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The Digital Economy: Rethinking Promise and Peril in the Age of Networked Intelligence
Review of Don Tapscott, The Digital Economy, Anniversary Edition: Rethinking Promise and Peril in the Age of Networked Intelligence, New Foreword by Eric Schmidt, New York: McGraw Hill, 2015
I first read The Digital Economy in 1997, two years following its initial publication and after I had completed Don Tapscott’s next book, Growing Up Digital. At the time, I was teaching in and directing a postgraduate Media Studies programme that ambitiously sought to combine the study and practice of more traditional media, particularly narrative film, documentary, and television, with new media theory, digital production and even design principles. It was a heady pre-Millennial moment of experimenting with increasingly widespread digital technologies and of musing on the potentially world-changing possibilities they seemed to represent.
Fittingly, The Digital Economy ranged widely from practical issues of managing and implementing technologies to more far-reaching questions about where they might enable individuals, businesses and society to go. In an early chapter, Tapscott distinguishes between business process reengineering and business transformation – and how taking that latter, more ambitious step required an openness to change. While an important distinction in terms of business, of course, the clear implication concerned a more general willingness to accept and participate in larger-scale transformation, of individual, economy, and society. The book then went on to offer probing yet accessible discussions of the import of analog versus digital, the arrival of smart products, the need for overhauling talent management and learning, the ascendant roles of IT and CIOs in organizations, and many more topics in order to portray an emerging future.
One of Tapscott’s gifts has been the consistent ability to examine such topics in detail while also conveying but not overstating their greater significance. As a prolific and consistently insightful analyst and commentator on the digital transformation, his work falls, for me, into four overlapping areas of interest: (1) the “net generation” to which he’s devoted several books starting with Growing Up Digital; (2) mass collaboration, openness and sharing, probably most familiar from his 2006 bestseller, Wikinomics (co-written with Anthony D. Williams), and its recent sequel; (3) the more explicitly business-focused books, beginning his earliest publications on office automation and clearly elaborated in the 2003 The Naked Corporation; and (4) his integrative writings on the digital society and economy, of which The Digital Economy is still the most penetrating. Whatever the specific object of discussion or analysis, though, the wider contexts and deeper humanity of technological, business and social change remain an unmistakable priority for him.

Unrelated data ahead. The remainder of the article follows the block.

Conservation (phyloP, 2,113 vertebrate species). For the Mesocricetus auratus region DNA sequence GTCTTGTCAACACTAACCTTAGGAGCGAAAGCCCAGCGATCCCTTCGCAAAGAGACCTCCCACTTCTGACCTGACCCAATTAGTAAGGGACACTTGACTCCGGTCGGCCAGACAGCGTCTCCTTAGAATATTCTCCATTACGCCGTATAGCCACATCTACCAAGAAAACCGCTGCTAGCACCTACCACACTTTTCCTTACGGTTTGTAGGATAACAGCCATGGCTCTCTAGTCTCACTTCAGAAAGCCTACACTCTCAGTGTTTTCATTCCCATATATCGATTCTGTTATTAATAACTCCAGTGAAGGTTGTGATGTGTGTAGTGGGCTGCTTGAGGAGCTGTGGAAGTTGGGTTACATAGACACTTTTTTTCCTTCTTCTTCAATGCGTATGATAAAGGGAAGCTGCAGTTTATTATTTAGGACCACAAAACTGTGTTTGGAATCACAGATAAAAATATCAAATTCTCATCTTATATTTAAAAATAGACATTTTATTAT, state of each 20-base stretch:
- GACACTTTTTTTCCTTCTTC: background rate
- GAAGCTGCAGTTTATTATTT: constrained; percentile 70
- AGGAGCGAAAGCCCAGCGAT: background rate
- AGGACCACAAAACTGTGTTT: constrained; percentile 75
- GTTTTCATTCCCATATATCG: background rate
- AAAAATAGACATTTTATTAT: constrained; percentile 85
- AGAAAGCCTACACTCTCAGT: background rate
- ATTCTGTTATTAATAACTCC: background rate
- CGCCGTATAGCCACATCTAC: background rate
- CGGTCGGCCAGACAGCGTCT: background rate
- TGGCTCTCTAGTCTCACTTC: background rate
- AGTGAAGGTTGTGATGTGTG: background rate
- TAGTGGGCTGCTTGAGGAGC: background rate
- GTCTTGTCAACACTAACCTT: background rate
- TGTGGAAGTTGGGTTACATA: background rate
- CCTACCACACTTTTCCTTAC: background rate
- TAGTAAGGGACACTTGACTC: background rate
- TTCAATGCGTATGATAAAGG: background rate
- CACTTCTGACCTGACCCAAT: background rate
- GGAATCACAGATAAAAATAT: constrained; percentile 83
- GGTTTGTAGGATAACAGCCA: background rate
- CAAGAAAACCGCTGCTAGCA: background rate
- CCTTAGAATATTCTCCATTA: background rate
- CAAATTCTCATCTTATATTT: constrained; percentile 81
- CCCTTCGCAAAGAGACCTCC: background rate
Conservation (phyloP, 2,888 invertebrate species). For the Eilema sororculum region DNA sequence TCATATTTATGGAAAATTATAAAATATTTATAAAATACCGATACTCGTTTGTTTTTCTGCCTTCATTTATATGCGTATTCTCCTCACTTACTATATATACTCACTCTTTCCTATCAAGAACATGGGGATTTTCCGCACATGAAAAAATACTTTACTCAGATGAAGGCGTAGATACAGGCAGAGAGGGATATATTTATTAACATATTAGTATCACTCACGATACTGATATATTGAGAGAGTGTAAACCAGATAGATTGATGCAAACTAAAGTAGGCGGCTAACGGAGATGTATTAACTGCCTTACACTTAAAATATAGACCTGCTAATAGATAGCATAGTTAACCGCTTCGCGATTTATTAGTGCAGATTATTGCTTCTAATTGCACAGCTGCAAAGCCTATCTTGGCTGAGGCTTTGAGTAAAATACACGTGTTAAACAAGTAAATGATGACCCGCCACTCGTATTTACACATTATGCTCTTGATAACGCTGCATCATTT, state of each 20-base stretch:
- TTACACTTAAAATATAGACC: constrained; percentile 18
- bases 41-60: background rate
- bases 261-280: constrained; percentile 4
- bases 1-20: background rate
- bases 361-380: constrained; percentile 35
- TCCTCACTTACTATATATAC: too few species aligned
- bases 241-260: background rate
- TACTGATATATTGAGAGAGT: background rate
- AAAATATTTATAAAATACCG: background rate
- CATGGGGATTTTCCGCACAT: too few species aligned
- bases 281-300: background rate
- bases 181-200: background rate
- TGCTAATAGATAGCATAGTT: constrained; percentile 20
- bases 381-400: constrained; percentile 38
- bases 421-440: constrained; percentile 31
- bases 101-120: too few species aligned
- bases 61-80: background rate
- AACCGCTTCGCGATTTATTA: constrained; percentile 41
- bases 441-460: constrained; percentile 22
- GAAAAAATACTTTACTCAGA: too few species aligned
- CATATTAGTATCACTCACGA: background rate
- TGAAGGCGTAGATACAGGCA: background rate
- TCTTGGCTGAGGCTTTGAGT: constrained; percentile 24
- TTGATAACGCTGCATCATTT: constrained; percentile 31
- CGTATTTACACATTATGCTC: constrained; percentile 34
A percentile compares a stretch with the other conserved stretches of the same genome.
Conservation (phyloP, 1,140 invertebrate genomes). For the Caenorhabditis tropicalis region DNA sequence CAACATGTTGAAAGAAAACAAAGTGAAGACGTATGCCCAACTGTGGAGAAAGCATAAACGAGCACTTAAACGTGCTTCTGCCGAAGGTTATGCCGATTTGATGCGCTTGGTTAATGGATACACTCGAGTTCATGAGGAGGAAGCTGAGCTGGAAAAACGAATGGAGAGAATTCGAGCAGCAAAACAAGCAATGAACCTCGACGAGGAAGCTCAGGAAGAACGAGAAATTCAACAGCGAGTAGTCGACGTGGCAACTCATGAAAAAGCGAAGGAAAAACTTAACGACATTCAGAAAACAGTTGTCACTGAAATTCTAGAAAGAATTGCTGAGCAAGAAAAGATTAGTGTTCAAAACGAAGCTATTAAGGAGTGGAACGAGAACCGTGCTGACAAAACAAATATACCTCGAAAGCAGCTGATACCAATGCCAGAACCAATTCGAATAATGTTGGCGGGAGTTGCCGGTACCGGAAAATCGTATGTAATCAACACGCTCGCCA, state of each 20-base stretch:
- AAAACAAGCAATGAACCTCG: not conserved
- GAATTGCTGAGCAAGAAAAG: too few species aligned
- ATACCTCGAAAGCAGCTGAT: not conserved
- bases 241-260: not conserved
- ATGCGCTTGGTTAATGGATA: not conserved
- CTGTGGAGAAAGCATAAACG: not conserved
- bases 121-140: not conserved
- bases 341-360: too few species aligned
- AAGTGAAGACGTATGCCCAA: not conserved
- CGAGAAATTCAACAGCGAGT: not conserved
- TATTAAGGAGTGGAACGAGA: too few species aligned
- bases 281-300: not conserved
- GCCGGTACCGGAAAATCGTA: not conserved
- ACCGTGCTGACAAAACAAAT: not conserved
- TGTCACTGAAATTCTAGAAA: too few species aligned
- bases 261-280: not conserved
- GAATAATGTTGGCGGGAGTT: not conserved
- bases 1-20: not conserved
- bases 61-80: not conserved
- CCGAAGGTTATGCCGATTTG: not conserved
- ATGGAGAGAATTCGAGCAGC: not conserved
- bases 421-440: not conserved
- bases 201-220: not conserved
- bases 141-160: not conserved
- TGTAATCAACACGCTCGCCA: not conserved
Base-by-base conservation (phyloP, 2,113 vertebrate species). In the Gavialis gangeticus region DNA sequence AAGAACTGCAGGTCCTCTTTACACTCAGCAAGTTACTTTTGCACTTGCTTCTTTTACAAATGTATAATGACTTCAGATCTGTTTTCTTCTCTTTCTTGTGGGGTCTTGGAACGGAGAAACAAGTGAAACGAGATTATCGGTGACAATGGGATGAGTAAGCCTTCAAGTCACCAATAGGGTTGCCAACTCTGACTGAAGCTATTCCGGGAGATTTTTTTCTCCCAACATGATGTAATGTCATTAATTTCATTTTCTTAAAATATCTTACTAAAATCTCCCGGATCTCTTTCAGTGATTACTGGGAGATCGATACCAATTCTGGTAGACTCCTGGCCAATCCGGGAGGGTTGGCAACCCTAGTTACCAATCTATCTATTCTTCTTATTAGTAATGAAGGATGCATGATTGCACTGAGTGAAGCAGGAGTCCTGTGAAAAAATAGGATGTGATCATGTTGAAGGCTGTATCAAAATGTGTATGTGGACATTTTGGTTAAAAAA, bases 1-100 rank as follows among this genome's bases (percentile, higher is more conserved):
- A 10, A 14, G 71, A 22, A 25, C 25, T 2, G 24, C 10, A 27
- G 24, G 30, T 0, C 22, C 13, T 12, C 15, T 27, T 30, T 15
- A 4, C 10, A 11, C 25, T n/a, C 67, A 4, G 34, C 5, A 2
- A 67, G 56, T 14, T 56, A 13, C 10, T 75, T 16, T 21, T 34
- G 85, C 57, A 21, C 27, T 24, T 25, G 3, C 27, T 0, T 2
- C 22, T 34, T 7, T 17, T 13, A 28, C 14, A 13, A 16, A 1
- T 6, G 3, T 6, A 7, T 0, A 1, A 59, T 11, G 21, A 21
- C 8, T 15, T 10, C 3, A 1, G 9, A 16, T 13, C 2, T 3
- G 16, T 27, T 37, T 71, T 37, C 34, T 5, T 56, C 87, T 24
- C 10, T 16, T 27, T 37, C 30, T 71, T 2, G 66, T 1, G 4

Re-read today, that balance and breadth still set apart The Digital Economy. Contemporary analyses of all things digital, particularly in business and management writing, tend to lack his sensitivity to broader human or social contexts – at least contexts expressed with balance and without hyperbole. In the original chapter on leadership, Tapscott opens with a quote from Internet pioneer Vint Cerf about the Internet being “like the wilderness of the Wild West,” both inevitably awaiting the imposition of systems and civilization but always retaining “some interesting wilderness areas to visit.” That metaphor was ubiquitous in the late 1990s. Yet the opening section of the chapter, in which he discusses how difficult are paradigm shifts and journeys into the ”wilderness” of the unknown for “leaders of the old,” remains as valid as ever a commentary on human nature and the challenges of profound change.